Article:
Iqbal had an active involvement with All-India Muslim League along with churning out – what was trademark to him – beautiful Allama Iqbal shayari. Close association with Muslim leaders like Mohammad Ali Jinnah and Mohammad Ali Jouhar boosted his political career. His cynicism towards the Indian National Congress and fear of privation of Islamic culture led him to contest elections in 1926 in Punjab Legislative Assembly where he won by a close margin.

A watershed moment in his career came when he became the President of the Muslim League and published his English work: the Reconstruction of Religious Thought in Islam in 1930. The book was a series of lectures that Iqbal delivered in different British India and propounded his theory of Islam as a legal, political and philosophy guide in the modern world; his lectures criticised the temperament and power-hungry nature of Muslim politicians.    

Iqbal was one of the first Muslim leaders to advocate a separate statehood for Muslims based on Islam’s religious and political ideals. Though his beliefs and criticism of Muslim politicians included Mohammad Ali Jinnah, he also believed Jinnah was the only leader capable of guiding Muslims in their quest for political independence.

‘Amal se zindagi banti hai jannat bhi jahannam bhi, yeh khaki apni fitrat men na nuuri ha na naari hai’

Best Works

‘Dil se jo baat nikalti hai asar rakhti hai, par nahin taqat-e-parvaz magar rakhti hai’

Mohammad Iqbal was an eminent lawyer, professor, politician and a celebrated writer-poet. His poetry and literary work are famous across the world even today by the name of Allama Iqbal Shayari and translated into several European languages. Though Sir Iqbal wrote numerous books and poems in many languages, his most earnest poetic literature is in Persian and Urdu. It is hard to reduce the great work of genius and literary pioneer. Here are some honorary mentions that won him the titles like ‘Shair-e-Mashriq’. Some of his best works include:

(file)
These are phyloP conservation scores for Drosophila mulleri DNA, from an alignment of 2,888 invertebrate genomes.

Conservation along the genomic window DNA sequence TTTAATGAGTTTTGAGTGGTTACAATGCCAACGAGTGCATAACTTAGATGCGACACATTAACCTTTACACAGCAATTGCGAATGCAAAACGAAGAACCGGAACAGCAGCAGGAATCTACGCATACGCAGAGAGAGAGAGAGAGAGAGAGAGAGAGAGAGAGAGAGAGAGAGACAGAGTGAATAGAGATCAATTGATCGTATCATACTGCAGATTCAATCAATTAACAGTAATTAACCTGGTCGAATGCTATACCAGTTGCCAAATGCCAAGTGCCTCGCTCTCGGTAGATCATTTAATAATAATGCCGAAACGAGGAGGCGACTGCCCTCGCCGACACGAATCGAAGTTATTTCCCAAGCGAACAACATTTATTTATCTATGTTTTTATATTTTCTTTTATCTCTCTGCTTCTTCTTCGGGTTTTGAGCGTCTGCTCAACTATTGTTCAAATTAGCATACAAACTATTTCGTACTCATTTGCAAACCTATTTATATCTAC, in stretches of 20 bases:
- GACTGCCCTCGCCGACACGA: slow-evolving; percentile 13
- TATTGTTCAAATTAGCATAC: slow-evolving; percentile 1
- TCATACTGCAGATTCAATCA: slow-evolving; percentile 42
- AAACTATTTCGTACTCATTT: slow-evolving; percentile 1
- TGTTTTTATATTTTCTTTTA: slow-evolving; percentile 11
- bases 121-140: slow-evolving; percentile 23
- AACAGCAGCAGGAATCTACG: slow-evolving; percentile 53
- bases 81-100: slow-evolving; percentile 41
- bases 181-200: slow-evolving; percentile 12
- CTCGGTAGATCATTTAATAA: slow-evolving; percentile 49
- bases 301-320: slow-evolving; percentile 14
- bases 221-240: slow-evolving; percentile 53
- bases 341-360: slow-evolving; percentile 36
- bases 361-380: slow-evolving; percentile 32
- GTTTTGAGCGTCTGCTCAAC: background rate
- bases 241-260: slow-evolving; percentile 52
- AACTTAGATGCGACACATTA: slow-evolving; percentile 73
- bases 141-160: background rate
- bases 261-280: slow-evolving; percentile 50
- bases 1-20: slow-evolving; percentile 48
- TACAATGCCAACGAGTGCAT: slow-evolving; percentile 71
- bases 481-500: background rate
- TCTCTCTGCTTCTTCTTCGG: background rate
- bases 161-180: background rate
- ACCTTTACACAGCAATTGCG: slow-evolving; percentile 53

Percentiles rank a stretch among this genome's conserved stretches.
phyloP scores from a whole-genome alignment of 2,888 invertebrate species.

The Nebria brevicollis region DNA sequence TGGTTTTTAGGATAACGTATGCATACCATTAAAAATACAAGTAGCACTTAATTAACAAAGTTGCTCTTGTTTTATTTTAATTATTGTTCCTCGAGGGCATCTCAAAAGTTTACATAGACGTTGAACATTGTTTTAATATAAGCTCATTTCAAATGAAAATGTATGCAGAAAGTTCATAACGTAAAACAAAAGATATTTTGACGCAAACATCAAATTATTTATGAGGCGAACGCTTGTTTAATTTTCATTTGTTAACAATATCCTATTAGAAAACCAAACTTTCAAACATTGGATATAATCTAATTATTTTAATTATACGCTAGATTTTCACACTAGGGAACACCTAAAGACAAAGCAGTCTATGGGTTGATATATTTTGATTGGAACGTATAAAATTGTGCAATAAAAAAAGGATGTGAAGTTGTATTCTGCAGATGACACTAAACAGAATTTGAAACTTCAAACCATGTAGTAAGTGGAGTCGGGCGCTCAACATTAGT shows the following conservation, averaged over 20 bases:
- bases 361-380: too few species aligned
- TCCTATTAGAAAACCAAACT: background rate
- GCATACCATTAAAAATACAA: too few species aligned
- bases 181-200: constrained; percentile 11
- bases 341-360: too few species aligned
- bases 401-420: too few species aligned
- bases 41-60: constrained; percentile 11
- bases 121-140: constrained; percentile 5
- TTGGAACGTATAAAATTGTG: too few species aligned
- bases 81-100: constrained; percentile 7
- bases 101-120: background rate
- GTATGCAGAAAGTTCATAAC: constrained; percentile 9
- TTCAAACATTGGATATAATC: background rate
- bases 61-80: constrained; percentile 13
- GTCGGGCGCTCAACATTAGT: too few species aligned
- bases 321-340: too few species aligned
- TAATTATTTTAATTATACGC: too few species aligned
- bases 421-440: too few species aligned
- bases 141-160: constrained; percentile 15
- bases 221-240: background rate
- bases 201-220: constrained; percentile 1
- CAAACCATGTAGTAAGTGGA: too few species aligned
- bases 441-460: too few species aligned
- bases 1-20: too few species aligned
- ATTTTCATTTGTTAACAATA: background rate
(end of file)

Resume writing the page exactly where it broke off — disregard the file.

• Asrar-i-Khudi (Secrets of the Self) written and published in 1915 to appeal to the Muslim community and espouse the idea of ego and self through different stages of life.
  • Rumuz-i Bekhudi (Hints of Selflessness) written and published in 1918; this literary applauds the ideals of selflessness in service of the greater good.
  • Payam-i Mashriq (The Message Of The East) published in 1924; invokes strong themes of spirituality, morality and universal validity of Islam.
  • Bang-i-Dara (The Call of the Marching Bell) written in Urdu and published in1924; is a collection of his poetic works written in several different stages of Iqbal’s life. The poems reflect upon the different influences on his life and work.
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Allama Iqbal Shayari and his literary work continue to impact the world. Renowned as the National Poet of Pakistan, his poetic romanticism and sensibilities are unmatched and cherished worldwide. Iqbal’s academic, creative and political achievements make him a true renaissance man. Hopefully, this blog gave you an insight into the life of a true legend. For more gripping educational content, follow Leverage Edu on Quora, Facebook and LinkedIn.